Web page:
T-bills had a special status in the government securities market because the Federal Reserve established a standing facility to buy and sell T-bills from member banks on demand and at a fixed price of 3/8 percent. The facility was announced in two stages: In April 1942, the Fed announced it would buy bills at 3/8 percent, and then in August 1942 it announced it would sell bills back to banks at the same rate. No such facility existed for any other Treasury instrument. The Fed’s yield curve control, therefore, was a peg for the T-bill rate but a cap for the other rates. The purpose of the special facilities for T-bills appears to have been to ease reserve management for banks during the war.
As a result of this facility, banks had little incentive to hold excess reserves. Any excess reserves could instead be invested in T-bills, which could be converted into reserves on demand via the standing T-bill facility. Effectively, T-bills were excess reserves in all but the legal sense. The bill facility therefore functioned in a similar way to the Fed’s modern Interest on Excess Reserves (IOER) powers.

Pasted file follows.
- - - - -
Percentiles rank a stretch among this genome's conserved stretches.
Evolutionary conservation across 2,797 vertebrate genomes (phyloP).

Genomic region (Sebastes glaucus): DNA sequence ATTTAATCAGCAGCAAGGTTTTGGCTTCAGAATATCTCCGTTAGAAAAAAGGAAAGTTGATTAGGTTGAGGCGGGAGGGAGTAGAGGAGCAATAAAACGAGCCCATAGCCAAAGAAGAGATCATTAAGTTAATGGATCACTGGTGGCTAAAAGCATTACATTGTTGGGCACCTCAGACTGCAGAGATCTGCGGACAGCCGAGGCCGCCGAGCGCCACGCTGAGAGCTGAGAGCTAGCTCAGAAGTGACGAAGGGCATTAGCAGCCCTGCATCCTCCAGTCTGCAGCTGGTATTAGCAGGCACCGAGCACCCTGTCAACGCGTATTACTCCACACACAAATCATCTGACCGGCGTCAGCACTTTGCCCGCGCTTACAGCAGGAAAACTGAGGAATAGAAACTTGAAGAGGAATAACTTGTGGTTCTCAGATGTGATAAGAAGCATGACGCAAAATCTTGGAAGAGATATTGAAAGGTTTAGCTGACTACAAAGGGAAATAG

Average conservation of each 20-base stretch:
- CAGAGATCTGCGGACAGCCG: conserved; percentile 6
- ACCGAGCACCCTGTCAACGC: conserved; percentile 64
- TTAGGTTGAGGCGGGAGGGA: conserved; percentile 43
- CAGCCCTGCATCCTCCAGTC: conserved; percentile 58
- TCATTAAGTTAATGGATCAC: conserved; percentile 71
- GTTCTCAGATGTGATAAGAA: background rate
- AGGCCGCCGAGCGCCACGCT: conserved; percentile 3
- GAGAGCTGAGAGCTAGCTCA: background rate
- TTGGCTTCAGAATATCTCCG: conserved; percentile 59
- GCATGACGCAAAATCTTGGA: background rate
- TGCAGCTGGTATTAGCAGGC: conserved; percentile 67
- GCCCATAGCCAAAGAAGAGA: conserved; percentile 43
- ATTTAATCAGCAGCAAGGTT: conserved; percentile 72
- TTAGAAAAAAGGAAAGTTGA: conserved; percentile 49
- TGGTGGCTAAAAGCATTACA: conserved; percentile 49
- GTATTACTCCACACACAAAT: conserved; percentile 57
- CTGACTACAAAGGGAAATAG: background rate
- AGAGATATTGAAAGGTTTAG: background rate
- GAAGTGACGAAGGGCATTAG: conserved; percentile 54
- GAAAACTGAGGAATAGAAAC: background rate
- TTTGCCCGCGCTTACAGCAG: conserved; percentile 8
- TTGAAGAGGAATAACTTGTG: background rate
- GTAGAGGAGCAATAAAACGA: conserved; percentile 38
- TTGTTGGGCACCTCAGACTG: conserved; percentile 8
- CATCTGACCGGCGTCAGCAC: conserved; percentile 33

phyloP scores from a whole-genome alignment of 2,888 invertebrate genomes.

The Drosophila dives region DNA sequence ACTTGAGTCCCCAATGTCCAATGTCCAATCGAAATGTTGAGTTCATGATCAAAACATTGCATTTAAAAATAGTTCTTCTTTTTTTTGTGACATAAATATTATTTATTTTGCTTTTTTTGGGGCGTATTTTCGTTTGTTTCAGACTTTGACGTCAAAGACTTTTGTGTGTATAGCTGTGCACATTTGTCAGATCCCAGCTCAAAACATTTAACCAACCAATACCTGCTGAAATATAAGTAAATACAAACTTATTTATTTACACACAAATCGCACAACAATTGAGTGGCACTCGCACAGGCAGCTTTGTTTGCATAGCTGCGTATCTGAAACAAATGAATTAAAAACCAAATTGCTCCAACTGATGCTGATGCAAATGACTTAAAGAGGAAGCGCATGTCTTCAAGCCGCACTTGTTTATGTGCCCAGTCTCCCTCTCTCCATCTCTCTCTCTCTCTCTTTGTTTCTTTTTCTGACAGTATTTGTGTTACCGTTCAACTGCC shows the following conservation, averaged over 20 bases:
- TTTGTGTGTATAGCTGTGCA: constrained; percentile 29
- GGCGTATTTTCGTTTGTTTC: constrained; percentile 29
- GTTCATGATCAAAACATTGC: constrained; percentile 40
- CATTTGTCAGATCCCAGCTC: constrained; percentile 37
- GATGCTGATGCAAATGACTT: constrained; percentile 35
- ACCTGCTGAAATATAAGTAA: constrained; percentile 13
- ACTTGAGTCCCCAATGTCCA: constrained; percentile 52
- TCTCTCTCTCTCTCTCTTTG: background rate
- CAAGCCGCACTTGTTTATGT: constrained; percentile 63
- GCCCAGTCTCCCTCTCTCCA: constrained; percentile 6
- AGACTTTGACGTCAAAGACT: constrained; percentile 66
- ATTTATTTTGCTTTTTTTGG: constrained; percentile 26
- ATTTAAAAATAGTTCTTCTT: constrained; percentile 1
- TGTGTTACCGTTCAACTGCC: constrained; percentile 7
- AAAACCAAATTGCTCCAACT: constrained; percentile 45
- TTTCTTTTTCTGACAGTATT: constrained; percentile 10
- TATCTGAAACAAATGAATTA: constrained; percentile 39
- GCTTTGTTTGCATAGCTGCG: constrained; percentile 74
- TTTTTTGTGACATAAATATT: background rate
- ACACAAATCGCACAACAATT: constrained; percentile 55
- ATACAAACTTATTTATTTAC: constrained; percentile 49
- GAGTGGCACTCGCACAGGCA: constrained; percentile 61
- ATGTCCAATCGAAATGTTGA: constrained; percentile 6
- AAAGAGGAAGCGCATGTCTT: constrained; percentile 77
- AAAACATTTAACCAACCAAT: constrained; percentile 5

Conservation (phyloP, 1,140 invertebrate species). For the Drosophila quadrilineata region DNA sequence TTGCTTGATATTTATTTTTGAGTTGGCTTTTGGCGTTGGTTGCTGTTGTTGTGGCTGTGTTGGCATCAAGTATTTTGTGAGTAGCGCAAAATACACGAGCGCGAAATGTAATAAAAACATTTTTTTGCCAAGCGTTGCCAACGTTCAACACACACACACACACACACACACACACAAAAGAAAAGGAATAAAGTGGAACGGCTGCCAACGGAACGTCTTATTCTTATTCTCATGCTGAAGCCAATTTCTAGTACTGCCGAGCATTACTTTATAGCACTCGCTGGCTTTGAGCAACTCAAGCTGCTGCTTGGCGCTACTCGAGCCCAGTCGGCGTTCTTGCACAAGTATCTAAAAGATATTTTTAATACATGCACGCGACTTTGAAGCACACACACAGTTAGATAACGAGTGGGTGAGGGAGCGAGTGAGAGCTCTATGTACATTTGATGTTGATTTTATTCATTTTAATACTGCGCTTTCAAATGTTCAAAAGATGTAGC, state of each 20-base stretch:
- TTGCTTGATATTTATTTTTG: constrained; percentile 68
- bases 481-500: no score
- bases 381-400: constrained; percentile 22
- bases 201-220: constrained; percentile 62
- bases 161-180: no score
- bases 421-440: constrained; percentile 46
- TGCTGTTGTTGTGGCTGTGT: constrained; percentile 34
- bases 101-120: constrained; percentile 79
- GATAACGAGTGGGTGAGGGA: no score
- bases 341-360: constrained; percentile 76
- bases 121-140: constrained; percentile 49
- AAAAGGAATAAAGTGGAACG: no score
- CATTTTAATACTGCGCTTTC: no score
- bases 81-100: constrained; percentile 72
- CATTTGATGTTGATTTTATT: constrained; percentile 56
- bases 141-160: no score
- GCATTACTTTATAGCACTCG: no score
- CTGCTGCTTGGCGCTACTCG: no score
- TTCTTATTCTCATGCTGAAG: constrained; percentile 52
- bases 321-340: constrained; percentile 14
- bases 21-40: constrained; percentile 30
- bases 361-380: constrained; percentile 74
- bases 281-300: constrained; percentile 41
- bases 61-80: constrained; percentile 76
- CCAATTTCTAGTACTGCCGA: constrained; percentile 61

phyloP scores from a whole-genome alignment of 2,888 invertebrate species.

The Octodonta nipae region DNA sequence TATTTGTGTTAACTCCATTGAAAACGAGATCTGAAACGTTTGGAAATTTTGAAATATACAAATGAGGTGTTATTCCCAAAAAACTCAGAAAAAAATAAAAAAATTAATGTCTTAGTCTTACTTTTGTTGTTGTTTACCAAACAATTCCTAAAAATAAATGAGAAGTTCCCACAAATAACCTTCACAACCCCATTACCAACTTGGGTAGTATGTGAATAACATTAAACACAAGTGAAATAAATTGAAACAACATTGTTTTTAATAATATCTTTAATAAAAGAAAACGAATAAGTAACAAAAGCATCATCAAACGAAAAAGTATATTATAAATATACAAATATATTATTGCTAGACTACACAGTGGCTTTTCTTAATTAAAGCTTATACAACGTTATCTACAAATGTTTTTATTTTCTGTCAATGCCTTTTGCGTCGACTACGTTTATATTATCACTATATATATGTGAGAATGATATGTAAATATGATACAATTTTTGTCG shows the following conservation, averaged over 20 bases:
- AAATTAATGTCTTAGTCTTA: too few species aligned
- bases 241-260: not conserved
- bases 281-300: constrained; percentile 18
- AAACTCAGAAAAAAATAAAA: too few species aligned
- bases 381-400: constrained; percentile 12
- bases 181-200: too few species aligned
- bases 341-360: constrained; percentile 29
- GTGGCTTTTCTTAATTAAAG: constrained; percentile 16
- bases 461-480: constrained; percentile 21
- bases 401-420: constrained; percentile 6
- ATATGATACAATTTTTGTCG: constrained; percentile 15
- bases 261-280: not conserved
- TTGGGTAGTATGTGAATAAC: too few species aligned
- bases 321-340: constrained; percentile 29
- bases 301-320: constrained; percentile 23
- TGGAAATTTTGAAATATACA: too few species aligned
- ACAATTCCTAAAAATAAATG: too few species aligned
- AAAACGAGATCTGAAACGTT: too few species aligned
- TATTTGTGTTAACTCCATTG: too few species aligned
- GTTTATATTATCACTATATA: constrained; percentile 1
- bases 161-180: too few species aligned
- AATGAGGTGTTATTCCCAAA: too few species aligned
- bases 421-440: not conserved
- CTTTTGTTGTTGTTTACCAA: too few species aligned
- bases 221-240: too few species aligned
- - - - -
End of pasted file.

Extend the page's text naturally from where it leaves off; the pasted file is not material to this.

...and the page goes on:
Figure 5 shows the stock of reserves, excess reserves, and T-bills held by member banks over time. From December 1941 to June 1943, banks shed $1.9 billion in excess reserves, while gaining $4.8 billion in T-bills. Therefore, about 40 percent of the rise in T-bills during this period can be thought of as a reinvestment of excess reserves.
What changed in mid-1943? The answer to this question is a bit more difficult. One factor is that excess reserves at this point had been cut to the bone by some banks, particularly the large and sophisticated New York City money market banks as shown in figure 6. These banks therefore ceased converting excess reserves into T-bills at that point. This effect was clear to the Federal Reserve at the time. The August 1942 issue of the Federal Reserve Bulletin (Board of Governors of the Federal Reserve System, 1939–51) noted that in recent months the reserve city banks outside of New York and Chicago had been the most important source of demand for T-bills, as the banks in those two cities had largely finished converting excess reserves into T-bills. Both Fed and Treasury officials also constantly noted the stubbornly high level of excess reserves at country banks and called on those banks to do more to finance the war effort by converting their reserves into Treasury securities of some variety.